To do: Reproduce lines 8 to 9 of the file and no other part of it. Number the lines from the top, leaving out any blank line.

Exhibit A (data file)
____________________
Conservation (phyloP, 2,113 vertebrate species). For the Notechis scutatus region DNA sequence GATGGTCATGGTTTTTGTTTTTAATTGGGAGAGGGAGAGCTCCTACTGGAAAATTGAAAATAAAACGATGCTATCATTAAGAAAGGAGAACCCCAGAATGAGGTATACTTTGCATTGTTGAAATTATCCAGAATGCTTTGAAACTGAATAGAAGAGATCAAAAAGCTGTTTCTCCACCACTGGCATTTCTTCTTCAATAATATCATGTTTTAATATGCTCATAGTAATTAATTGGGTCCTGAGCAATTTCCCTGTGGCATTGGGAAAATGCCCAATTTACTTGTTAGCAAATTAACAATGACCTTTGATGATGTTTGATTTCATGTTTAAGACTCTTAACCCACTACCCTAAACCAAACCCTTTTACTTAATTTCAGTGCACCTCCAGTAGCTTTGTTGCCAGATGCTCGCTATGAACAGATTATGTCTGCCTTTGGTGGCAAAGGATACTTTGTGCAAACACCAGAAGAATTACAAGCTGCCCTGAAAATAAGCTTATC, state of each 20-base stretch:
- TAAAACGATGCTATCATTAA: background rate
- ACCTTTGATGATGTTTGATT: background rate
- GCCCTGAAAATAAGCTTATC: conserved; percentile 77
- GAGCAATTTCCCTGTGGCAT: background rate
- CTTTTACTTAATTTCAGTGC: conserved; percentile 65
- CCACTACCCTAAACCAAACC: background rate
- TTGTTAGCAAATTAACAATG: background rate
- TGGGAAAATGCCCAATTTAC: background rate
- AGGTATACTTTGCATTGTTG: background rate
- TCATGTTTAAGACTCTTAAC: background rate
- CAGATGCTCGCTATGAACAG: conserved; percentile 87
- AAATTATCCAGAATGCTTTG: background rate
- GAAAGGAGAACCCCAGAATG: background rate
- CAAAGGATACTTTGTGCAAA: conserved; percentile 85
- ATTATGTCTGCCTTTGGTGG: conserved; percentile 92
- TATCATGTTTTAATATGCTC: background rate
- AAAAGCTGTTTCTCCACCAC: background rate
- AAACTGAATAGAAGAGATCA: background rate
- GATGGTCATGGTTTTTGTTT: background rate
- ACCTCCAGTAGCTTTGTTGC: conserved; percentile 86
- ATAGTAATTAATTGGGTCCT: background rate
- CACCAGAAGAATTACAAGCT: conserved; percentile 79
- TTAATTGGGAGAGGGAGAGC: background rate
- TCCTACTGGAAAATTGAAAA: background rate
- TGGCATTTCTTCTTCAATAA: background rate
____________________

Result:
- TTGTTAGCAAATTAACAATG: background rate
- TGGGAAAATGCCCAATTTAC: background rate